Deck 6 (Promenade) is entirely public. Forward is the Celebrity Theater stage and main level although you do have to climb stairs inside the theater to get up to the seating--it is easier to access the theater from Deck 7 (escalator goes from 6 to 7 outside the theater). The theater seats nearly 1000 and has no obstructed views (unless you are short like me and cannot see over the railings in the balcony). Walking aft from the theater, you pass the Cinema and Conference Center which seats almost 200. Ordinarily they show movies in the Cinema several times a day, but on this cruise there was a corporate group who used it for business several days (never did meet any of these folk, hope they had fun some time). Across from it is the Card Room, a long narrow room with lots of windows and a glass wall on the hall side. There is a very large piece of sculpture in here as well (the glass wall is free form to accommodate it). Next to the Cinema is the small, but nicely stocked Library. Walking further aft, one comes to the Grand Foyer and the Tastings coffee bar (I found this out later, much to my regret--thought it was just another bar). Breakfast pastries of various kinds are available here from 10 am - noon and then dessert pastries from 3-5 pm (it is just as well I did not know about this place at the time!). There are lots of nice seating areas available around the Grand Foyer with more windows. There is also a player baby grand piano, the player being a computer. There is a live pianist now and then. Beyond the Grand Foyer are the Photo Galleries, one on each side (late seating folk port, early seating starboard; daytime pictures could be on either side). Then onto the Rendezvous Square, a Celebrity trademark. This is a popular gathering place before dinner and there are many daytime activities here as well (more windows, so lots of natural light by day). A duo (Casanova) played here every night and there is a small dance floor. In the foyer of the Manhattan Restaurant is the very tiny Martini Bar. If one has a table on the lower level of the restaurant, one could use either the aft stairwells or elevator or make one's grand entrance down the wide central staircase inside the restaurant. Another option is to go down through the Champagne Bar in the lower level foyer. This bar, while small, is much larger than the Martini Bar above. As I mentioned before, if you have a cabin on Deck 5 and a table on the same deck, you have to go up to Deck 6 and then back down because the galley prevents you from going through on Deck 5, a minor inconvenience.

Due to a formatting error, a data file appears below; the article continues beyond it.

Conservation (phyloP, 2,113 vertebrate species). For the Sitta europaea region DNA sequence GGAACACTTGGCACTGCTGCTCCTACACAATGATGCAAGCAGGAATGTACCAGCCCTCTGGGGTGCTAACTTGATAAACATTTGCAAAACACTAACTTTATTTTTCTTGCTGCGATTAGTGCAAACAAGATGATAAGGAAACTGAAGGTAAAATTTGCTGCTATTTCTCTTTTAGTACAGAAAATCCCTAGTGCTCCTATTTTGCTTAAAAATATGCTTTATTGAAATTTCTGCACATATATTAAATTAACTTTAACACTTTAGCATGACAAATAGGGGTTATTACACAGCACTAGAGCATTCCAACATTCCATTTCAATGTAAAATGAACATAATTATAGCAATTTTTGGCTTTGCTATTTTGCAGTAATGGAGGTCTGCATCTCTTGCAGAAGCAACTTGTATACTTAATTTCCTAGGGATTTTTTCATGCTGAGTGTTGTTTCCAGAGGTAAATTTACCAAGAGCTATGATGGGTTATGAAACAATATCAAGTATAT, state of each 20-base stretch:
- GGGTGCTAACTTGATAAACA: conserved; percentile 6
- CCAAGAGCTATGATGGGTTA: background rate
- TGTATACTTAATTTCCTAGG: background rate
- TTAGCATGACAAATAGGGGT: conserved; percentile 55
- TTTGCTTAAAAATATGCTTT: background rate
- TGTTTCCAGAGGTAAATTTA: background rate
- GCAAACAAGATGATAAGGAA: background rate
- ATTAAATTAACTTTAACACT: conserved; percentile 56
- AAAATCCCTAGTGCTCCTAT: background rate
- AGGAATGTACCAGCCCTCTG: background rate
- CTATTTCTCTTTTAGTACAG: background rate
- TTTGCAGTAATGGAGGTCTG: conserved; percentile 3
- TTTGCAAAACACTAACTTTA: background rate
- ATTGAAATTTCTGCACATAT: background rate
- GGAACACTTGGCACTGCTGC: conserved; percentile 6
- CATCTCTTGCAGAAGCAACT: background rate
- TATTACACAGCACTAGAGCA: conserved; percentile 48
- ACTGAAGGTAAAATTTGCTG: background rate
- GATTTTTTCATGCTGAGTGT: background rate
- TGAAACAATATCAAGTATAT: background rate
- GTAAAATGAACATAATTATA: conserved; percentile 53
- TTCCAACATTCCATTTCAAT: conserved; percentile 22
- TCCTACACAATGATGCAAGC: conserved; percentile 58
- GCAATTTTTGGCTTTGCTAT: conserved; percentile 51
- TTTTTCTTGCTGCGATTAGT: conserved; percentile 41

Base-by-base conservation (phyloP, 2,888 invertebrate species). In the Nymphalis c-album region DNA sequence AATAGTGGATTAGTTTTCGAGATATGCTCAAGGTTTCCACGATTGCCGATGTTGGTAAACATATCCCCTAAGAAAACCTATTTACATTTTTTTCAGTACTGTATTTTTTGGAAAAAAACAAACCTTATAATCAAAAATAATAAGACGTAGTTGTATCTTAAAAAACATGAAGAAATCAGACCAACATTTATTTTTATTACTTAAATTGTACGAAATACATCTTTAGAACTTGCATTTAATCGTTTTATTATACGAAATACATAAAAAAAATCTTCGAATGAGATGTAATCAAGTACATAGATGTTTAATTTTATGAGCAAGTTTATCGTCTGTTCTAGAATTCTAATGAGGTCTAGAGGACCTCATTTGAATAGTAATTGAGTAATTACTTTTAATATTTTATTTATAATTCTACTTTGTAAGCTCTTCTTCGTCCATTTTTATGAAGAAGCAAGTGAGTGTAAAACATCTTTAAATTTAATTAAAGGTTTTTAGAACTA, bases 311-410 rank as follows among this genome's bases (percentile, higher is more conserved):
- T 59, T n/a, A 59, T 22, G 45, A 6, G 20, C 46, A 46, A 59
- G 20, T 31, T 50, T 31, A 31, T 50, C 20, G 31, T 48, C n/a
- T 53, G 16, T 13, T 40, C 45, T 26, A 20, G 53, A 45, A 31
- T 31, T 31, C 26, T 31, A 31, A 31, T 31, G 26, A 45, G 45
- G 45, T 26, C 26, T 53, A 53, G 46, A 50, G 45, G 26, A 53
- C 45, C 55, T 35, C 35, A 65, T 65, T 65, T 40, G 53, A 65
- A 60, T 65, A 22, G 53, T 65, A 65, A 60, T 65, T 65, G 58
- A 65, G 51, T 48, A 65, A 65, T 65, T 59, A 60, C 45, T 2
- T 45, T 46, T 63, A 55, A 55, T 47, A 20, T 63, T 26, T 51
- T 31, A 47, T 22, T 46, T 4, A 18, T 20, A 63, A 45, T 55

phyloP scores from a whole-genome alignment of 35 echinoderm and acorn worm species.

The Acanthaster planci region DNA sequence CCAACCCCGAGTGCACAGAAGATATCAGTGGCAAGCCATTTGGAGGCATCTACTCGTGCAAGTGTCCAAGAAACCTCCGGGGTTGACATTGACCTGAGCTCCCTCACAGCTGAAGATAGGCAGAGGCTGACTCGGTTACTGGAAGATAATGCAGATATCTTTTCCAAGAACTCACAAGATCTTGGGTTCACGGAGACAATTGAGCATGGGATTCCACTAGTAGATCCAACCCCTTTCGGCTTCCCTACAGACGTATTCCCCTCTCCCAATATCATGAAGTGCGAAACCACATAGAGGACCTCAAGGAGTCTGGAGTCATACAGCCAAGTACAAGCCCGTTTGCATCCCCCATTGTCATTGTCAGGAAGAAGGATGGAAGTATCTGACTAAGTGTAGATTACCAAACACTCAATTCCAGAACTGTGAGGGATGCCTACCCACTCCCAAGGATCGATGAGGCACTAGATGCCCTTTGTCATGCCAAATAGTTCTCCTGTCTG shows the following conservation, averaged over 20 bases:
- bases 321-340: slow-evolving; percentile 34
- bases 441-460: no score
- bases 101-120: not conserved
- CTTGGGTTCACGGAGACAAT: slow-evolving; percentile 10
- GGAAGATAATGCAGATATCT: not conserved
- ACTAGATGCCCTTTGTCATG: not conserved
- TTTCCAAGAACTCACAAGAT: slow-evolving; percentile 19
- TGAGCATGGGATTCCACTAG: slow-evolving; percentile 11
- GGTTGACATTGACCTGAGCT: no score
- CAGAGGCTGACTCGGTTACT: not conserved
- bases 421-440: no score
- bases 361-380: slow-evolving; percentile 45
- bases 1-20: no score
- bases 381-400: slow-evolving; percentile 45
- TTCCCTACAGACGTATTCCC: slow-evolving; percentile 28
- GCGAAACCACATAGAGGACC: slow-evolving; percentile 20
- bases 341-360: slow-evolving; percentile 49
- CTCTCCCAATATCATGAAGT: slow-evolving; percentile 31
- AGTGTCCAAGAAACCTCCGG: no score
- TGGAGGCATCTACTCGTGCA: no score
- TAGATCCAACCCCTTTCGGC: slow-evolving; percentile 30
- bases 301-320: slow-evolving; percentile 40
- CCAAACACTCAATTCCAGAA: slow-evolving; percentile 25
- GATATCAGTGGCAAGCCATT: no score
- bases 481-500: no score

The Manhattan Restaurant is the first two-level one we had experienced on a ship. The entire two-deck-high rear wall is glass and there are large windows on the sides of both levels. It is magnificent. The Adagio String Quartet played every night at the top of the staircase. The only thing we did not like about the restaurant was the location of our table. We were in nearly the forward most corner and behind the staircase so we often could not hear the music, nor see much of the rest of the restaurant. The food is just as good as that we had on the Horizon. No disappointments here! Our waiter and busboy were both from Turkey and very competent. The waiter was a bit clownish, but sweet; the busboy was much quieter. Our tablemates were in our group so all Michiganians (three lawyers and a doctor, plus their spouses or, in one case, their mother). We had late seating, which was not our first choice, but we had booked just two months in advance. It worked out very well for the most part, though (the ship was totally booked so we had not tried to change it the first day). We got to see cast-off every time and a few sunsets plus we were certainly never hungry enough to be tempted by the midnight buffets! The only downside was the lack of musical entertainment (that would have been enough) anywhere on the ship between about 6 and 7:30 pm. We do not nap and the in-cabin movies never worked out to be precisely at that time.